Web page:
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I want to know if my proof is right. the problem is:

Let V be $\mathbb{R^2}$, with the standard inner product. If $\theta$ is a real number, let T be the linear operator 'rotation through $\theta$, $T_{\theta}(x_1, x_2) = (x_l \cos \theta - x_2 \sin \theta, x_1 \sin \theta + x_2 \cos \theta).$ For which values of $\theta$ is $T_{\theta}$ a positive operator?

The conditions for $T_\theta$ to be a positive operator are $T=T^*$ and $\langle T\alpha,\alpha\rangle >0$.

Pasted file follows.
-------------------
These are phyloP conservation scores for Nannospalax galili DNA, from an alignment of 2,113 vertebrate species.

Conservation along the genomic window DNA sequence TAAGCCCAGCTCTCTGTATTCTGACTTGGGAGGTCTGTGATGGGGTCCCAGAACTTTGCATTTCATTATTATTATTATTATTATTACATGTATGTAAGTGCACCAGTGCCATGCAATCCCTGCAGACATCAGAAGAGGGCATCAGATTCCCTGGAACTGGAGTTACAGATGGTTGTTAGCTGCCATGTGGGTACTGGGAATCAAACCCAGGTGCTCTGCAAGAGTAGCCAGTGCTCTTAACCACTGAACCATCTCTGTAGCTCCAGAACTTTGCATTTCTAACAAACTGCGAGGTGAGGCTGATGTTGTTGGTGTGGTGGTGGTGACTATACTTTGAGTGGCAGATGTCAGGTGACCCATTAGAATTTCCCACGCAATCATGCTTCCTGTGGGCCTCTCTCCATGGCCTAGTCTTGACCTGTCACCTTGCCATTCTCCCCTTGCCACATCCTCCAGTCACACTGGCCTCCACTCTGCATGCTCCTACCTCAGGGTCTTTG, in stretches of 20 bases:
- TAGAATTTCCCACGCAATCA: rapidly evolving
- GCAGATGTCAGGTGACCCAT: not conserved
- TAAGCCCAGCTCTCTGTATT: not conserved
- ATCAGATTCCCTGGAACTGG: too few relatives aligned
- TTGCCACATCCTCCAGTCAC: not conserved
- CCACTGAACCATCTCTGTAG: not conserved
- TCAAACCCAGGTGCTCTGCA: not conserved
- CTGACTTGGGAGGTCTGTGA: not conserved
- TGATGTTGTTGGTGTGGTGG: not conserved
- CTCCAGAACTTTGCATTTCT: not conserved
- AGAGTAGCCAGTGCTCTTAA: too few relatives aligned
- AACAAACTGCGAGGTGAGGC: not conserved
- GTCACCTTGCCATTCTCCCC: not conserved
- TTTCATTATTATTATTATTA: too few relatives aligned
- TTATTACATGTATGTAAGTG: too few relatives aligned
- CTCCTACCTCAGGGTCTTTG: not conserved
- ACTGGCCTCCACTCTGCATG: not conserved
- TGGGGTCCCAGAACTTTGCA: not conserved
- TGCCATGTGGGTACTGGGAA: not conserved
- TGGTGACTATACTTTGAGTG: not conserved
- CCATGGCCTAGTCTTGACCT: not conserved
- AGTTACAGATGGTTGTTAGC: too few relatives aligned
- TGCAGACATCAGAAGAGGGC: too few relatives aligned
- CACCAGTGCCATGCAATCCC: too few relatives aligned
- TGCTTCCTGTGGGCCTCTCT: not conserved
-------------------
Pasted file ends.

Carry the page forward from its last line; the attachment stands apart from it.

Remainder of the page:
First of all, I computed the associated matrix $[T]_b=\begin{bmatrix} \cos\theta & -\sin\theta \\ \sin\theta & \cos\theta \end{bmatrix}$.

The only way that $T=T^*$ is $\sin\theta=0$ or $\theta=\pi k$ with $k\in \mathbb{Z}$.

Then, $\langle T\alpha,\alpha\rangle=\cos\theta(x_1^2+x_2^2)$, to $\langle T\alpha,\alpha\rangle$ be positive $\theta$ must be in the first or fourth quadrant.

Hence, $\theta=2\pi k$ with $k\in \mathbb{Z}$.

Is anything wrong?

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    $\begingroup$ That's perfect. In other words, only the identity is positive among the rotations. $\endgroup$ – Berci Nov 17 '18 at 18:47
  • $\begingroup$ Nice, thank you I didn't realize that!! $\endgroup$ – Bayesian guy Nov 18 '18 at 3:47

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